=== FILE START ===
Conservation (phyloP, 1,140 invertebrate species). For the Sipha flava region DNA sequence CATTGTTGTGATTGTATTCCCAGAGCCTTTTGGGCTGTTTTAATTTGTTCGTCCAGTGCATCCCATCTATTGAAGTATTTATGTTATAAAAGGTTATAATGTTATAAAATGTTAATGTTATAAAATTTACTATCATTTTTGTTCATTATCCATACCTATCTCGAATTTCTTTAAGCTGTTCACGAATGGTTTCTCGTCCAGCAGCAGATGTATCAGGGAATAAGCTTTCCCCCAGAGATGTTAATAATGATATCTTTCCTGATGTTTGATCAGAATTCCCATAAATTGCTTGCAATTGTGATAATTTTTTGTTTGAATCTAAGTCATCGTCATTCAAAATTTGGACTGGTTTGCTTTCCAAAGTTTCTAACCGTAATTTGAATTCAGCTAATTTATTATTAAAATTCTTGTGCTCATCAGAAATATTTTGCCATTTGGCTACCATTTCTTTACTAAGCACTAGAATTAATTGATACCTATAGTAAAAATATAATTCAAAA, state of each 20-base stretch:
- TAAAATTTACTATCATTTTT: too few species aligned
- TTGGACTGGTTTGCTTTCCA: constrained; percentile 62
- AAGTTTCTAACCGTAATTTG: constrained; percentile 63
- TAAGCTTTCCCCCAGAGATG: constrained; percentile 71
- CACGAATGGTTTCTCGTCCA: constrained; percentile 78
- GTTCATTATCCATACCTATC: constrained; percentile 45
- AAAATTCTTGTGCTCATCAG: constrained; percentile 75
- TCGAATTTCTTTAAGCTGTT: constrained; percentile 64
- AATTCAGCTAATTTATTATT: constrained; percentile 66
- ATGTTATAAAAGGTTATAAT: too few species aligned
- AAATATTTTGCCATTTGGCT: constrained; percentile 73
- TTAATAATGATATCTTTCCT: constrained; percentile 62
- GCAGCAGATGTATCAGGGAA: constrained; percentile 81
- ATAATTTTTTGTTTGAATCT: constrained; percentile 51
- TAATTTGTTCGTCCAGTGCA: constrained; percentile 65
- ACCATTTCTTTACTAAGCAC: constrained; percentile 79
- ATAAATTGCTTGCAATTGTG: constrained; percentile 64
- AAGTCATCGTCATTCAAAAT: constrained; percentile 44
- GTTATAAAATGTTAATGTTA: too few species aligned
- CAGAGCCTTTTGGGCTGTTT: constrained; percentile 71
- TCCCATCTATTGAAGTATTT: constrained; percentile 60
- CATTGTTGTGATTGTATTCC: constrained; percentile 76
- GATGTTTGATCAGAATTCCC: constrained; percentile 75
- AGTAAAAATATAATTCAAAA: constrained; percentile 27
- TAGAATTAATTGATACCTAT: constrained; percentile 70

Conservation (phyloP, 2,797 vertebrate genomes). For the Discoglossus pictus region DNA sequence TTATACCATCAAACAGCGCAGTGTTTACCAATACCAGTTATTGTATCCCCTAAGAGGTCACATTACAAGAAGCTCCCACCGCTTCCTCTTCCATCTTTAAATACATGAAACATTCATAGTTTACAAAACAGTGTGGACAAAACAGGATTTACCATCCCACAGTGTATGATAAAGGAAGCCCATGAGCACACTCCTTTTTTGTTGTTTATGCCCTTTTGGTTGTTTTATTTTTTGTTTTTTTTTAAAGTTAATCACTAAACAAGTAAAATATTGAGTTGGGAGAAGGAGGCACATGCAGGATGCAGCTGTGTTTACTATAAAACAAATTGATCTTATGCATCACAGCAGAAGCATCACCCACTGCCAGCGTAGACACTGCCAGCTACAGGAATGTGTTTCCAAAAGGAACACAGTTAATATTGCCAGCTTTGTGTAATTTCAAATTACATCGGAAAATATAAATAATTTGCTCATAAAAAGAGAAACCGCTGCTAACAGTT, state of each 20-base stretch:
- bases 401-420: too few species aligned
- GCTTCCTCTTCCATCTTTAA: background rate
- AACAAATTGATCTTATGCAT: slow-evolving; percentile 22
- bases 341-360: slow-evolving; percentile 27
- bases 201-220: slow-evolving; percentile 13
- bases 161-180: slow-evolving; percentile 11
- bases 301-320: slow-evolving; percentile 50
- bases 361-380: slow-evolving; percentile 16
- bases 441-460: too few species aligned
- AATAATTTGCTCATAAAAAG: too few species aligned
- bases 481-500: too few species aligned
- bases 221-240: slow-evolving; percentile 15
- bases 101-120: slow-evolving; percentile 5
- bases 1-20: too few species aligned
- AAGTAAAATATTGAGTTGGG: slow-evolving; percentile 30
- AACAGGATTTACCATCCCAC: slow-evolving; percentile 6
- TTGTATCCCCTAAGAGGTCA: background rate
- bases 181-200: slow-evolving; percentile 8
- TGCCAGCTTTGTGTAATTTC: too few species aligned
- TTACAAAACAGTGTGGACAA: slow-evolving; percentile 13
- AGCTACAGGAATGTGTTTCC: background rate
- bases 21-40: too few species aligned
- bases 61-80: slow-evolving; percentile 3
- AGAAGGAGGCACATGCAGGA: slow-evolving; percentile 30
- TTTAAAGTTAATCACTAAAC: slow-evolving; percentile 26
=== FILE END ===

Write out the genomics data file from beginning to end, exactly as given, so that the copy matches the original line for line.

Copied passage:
Conservation (phyloP, 1,140 invertebrate species). For the Sipha flava region DNA sequence CATTGTTGTGATTGTATTCCCAGAGCCTTTTGGGCTGTTTTAATTTGTTCGTCCAGTGCATCCCATCTATTGAAGTATTTATGTTATAAAAGGTTATAATGTTATAAAATGTTAATGTTATAAAATTTACTATCATTTTTGTTCATTATCCATACCTATCTCGAATTTCTTTAAGCTGTTCACGAATGGTTTCTCGTCCAGCAGCAGATGTATCAGGGAATAAGCTTTCCCCCAGAGATGTTAATAATGATATCTTTCCTGATGTTTGATCAGAATTCCCATAAATTGCTTGCAATTGTGATAATTTTTTGTTTGAATCTAAGTCATCGTCATTCAAAATTTGGACTGGTTTGCTTTCCAAAGTTTCTAACCGTAATTTGAATTCAGCTAATTTATTATTAAAATTCTTGTGCTCATCAGAAATATTTTGCCATTTGGCTACCATTTCTTTACTAAGCACTAGAATTAATTGATACCTATAGTAAAAATATAATTCAAAA, state of each 20-base stretch:
- TAAAATTTACTATCATTTTT: too few species aligned
- TTGGACTGGTTTGCTTTCCA: constrained; percentile 62
- AAGTTTCTAACCGTAATTTG: constrained; percentile 63
- TAAGCTTTCCCCCAGAGATG: constrained; percentile 71
- CACGAATGGTTTCTCGTCCA: constrained; percentile 78
- GTTCATTATCCATACCTATC: constrained; percentile 45
- AAAATTCTTGTGCTCATCAG: constrained; percentile 75
- TCGAATTTCTTTAAGCTGTT: constrained; percentile 64
- AATTCAGCTAATTTATTATT: constrained; percentile 66
- ATGTTATAAAAGGTTATAAT: too few species aligned
- AAATATTTTGCCATTTGGCT: constrained; percentile 73
- TTAATAATGATATCTTTCCT: constrained; percentile 62
- GCAGCAGATGTATCAGGGAA: constrained; percentile 81
- ATAATTTTTTGTTTGAATCT: constrained; percentile 51
- TAATTTGTTCGTCCAGTGCA: constrained; percentile 65
- ACCATTTCTTTACTAAGCAC: constrained; percentile 79
- ATAAATTGCTTGCAATTGTG: constrained; percentile 64
- AAGTCATCGTCATTCAAAAT: constrained; percentile 44
- GTTATAAAATGTTAATGTTA: too few species aligned
- CAGAGCCTTTTGGGCTGTTT: constrained; percentile 71
- TCCCATCTATTGAAGTATTT: constrained; percentile 60
- CATTGTTGTGATTGTATTCC: constrained; percentile 76
- GATGTTTGATCAGAATTCCC: constrained; percentile 75
- AGTAAAAATATAATTCAAAA: constrained; percentile 27
- TAGAATTAATTGATACCTAT: constrained; percentile 70

Conservation (phyloP, 2,797 vertebrate genomes). For the Discoglossus pictus region DNA sequence TTATACCATCAAACAGCGCAGTGTTTACCAATACCAGTTATTGTATCCCCTAAGAGGTCACATTACAAGAAGCTCCCACCGCTTCCTCTTCCATCTTTAAATACATGAAACATTCATAGTTTACAAAACAGTGTGGACAAAACAGGATTTACCATCCCACAGTGTATGATAAAGGAAGCCCATGAGCACACTCCTTTTTTGTTGTTTATGCCCTTTTGGTTGTTTTATTTTTTGTTTTTTTTTAAAGTTAATCACTAAACAAGTAAAATATTGAGTTGGGAGAAGGAGGCACATGCAGGATGCAGCTGTGTTTACTATAAAACAAATTGATCTTATGCATCACAGCAGAAGCATCACCCACTGCCAGCGTAGACACTGCCAGCTACAGGAATGTGTTTCCAAAAGGAACACAGTTAATATTGCCAGCTTTGTGTAATTTCAAATTACATCGGAAAATATAAATAATTTGCTCATAAAAAGAGAAACCGCTGCTAACAGTT, state of each 20-base stretch:
- bases 401-420: too few species aligned
- GCTTCCTCTTCCATCTTTAA: background rate
- AACAAATTGATCTTATGCAT: slow-evolving; percentile 22
- bases 341-360: slow-evolving; percentile 27
- bases 201-220: slow-evolving; percentile 13
- bases 161-180: slow-evolving; percentile 11
- bases 301-320: slow-evolving; percentile 50
- bases 361-380: slow-evolving; percentile 16
- bases 441-460: too few species aligned
- AATAATTTGCTCATAAAAAG: too few species aligned
- bases 481-500: too few species aligned
- bases 221-240: slow-evolving; percentile 15
- bases 101-120: slow-evolving; percentile 5
- bases 1-20: too few species aligned
- AAGTAAAATATTGAGTTGGG: slow-evolving; percentile 30
- AACAGGATTTACCATCCCAC: slow-evolving; percentile 6
- TTGTATCCCCTAAGAGGTCA: background rate
- bases 181-200: slow-evolving; percentile 8
- TGCCAGCTTTGTGTAATTTC: too few species aligned
- TTACAAAACAGTGTGGACAA: slow-evolving; percentile 13
- AGCTACAGGAATGTGTTTCC: background rate
- bases 21-40: too few species aligned
- bases 61-80: slow-evolving; percentile 3
- AGAAGGAGGCACATGCAGGA: slow-evolving; percentile 30
- TTTAAAGTTAATCACTAAAC: slow-evolving; percentile 26